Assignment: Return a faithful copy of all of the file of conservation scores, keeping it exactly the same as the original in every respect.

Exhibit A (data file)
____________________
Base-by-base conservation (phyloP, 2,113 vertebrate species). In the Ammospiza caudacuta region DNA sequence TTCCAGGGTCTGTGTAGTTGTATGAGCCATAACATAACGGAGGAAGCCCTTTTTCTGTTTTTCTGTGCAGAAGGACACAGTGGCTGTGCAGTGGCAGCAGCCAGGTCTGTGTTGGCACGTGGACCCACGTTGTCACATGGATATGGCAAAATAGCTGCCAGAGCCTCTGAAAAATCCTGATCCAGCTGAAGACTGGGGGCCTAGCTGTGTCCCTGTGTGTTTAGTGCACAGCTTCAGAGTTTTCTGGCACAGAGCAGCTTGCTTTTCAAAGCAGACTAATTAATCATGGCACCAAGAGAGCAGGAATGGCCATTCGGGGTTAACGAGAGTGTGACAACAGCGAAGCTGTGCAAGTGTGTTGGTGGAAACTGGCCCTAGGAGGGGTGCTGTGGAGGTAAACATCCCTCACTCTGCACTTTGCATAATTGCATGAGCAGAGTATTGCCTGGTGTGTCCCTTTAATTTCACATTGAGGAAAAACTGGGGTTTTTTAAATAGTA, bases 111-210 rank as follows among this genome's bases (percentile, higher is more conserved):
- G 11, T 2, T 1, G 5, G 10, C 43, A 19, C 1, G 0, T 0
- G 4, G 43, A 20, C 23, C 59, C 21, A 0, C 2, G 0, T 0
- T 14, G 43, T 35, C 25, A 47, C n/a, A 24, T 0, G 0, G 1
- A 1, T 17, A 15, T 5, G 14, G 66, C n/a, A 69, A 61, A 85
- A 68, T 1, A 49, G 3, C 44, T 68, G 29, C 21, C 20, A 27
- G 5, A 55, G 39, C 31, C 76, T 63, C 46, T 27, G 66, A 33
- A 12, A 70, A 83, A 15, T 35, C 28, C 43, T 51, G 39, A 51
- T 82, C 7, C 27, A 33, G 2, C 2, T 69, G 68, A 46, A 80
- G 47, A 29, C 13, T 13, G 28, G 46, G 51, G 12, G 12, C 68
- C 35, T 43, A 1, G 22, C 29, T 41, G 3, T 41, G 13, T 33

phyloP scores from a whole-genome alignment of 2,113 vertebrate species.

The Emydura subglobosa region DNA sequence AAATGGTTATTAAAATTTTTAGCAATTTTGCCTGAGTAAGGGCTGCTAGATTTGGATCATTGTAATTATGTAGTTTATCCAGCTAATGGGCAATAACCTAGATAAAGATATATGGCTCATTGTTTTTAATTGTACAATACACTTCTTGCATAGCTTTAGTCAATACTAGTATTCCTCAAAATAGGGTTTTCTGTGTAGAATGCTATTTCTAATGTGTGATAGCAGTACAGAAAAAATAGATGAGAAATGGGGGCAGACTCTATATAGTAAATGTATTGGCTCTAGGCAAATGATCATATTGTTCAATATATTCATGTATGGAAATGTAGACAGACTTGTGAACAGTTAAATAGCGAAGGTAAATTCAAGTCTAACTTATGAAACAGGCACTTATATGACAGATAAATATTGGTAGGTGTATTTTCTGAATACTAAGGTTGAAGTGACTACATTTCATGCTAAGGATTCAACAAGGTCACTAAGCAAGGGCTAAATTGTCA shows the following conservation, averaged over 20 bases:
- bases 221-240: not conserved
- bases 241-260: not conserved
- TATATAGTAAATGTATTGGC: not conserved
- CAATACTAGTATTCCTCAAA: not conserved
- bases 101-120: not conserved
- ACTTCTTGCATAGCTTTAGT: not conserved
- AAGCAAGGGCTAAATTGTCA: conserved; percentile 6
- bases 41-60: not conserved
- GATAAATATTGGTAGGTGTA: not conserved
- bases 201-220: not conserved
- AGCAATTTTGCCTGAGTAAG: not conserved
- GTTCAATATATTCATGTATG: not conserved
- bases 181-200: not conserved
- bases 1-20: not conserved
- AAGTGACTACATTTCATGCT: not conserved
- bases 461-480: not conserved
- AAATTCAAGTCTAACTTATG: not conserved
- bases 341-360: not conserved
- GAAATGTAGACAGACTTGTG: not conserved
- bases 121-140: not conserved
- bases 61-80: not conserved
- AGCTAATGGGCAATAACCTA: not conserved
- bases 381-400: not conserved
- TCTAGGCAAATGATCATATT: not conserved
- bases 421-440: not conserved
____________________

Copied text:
Base-by-base conservation (phyloP, 2,113 vertebrate species). In the Ammospiza caudacuta region DNA sequence TTCCAGGGTCTGTGTAGTTGTATGAGCCATAACATAACGGAGGAAGCCCTTTTTCTGTTTTTCTGTGCAGAAGGACACAGTGGCTGTGCAGTGGCAGCAGCCAGGTCTGTGTTGGCACGTGGACCCACGTTGTCACATGGATATGGCAAAATAGCTGCCAGAGCCTCTGAAAAATCCTGATCCAGCTGAAGACTGGGGGCCTAGCTGTGTCCCTGTGTGTTTAGTGCACAGCTTCAGAGTTTTCTGGCACAGAGCAGCTTGCTTTTCAAAGCAGACTAATTAATCATGGCACCAAGAGAGCAGGAATGGCCATTCGGGGTTAACGAGAGTGTGACAACAGCGAAGCTGTGCAAGTGTGTTGGTGGAAACTGGCCCTAGGAGGGGTGCTGTGGAGGTAAACATCCCTCACTCTGCACTTTGCATAATTGCATGAGCAGAGTATTGCCTGGTGTGTCCCTTTAATTTCACATTGAGGAAAAACTGGGGTTTTTTAAATAGTA, bases 111-210 rank as follows among this genome's bases (percentile, higher is more conserved):
- G 11, T 2, T 1, G 5, G 10, C 43, A 19, C 1, G 0, T 0
- G 4, G 43, A 20, C 23, C 59, C 21, A 0, C 2, G 0, T 0
- T 14, G 43, T 35, C 25, A 47, C n/a, A 24, T 0, G 0, G 1
- A 1, T 17, A 15, T 5, G 14, G 66, C n/a, A 69, A 61, A 85
- A 68, T 1, A 49, G 3, C 44, T 68, G 29, C 21, C 20, A 27
- G 5, A 55, G 39, C 31, C 76, T 63, C 46, T 27, G 66, A 33
- A 12, A 70, A 83, A 15, T 35, C 28, C 43, T 51, G 39, A 51
- T 82, C 7, C 27, A 33, G 2, C 2, T 69, G 68, A 46, A 80
- G 47, A 29, C 13, T 13, G 28, G 46, G 51, G 12, G 12, C 68
- C 35, T 43, A 1, G 22, C 29, T 41, G 3, T 41, G 13, T 33

phyloP scores from a whole-genome alignment of 2,113 vertebrate species.

The Emydura subglobosa region DNA sequence AAATGGTTATTAAAATTTTTAGCAATTTTGCCTGAGTAAGGGCTGCTAGATTTGGATCATTGTAATTATGTAGTTTATCCAGCTAATGGGCAATAACCTAGATAAAGATATATGGCTCATTGTTTTTAATTGTACAATACACTTCTTGCATAGCTTTAGTCAATACTAGTATTCCTCAAAATAGGGTTTTCTGTGTAGAATGCTATTTCTAATGTGTGATAGCAGTACAGAAAAAATAGATGAGAAATGGGGGCAGACTCTATATAGTAAATGTATTGGCTCTAGGCAAATGATCATATTGTTCAATATATTCATGTATGGAAATGTAGACAGACTTGTGAACAGTTAAATAGCGAAGGTAAATTCAAGTCTAACTTATGAAACAGGCACTTATATGACAGATAAATATTGGTAGGTGTATTTTCTGAATACTAAGGTTGAAGTGACTACATTTCATGCTAAGGATTCAACAAGGTCACTAAGCAAGGGCTAAATTGTCA shows the following conservation, averaged over 20 bases:
- bases 221-240: not conserved
- bases 241-260: not conserved
- TATATAGTAAATGTATTGGC: not conserved
- CAATACTAGTATTCCTCAAA: not conserved
- bases 101-120: not conserved
- ACTTCTTGCATAGCTTTAGT: not conserved
- AAGCAAGGGCTAAATTGTCA: conserved; percentile 6
- bases 41-60: not conserved
- GATAAATATTGGTAGGTGTA: not conserved
- bases 201-220: not conserved
- AGCAATTTTGCCTGAGTAAG: not conserved
- GTTCAATATATTCATGTATG: not conserved
- bases 181-200: not conserved
- bases 1-20: not conserved
- AAGTGACTACATTTCATGCT: not conserved
- bases 461-480: not conserved
- AAATTCAAGTCTAACTTATG: not conserved
- bases 341-360: not conserved
- GAAATGTAGACAGACTTGTG: not conserved
- bases 121-140: not conserved
- bases 61-80: not conserved
- AGCTAATGGGCAATAACCTA: not conserved
- bases 381-400: not conserved
- TCTAGGCAAATGATCATATT: not conserved
- bases 421-440: not conserved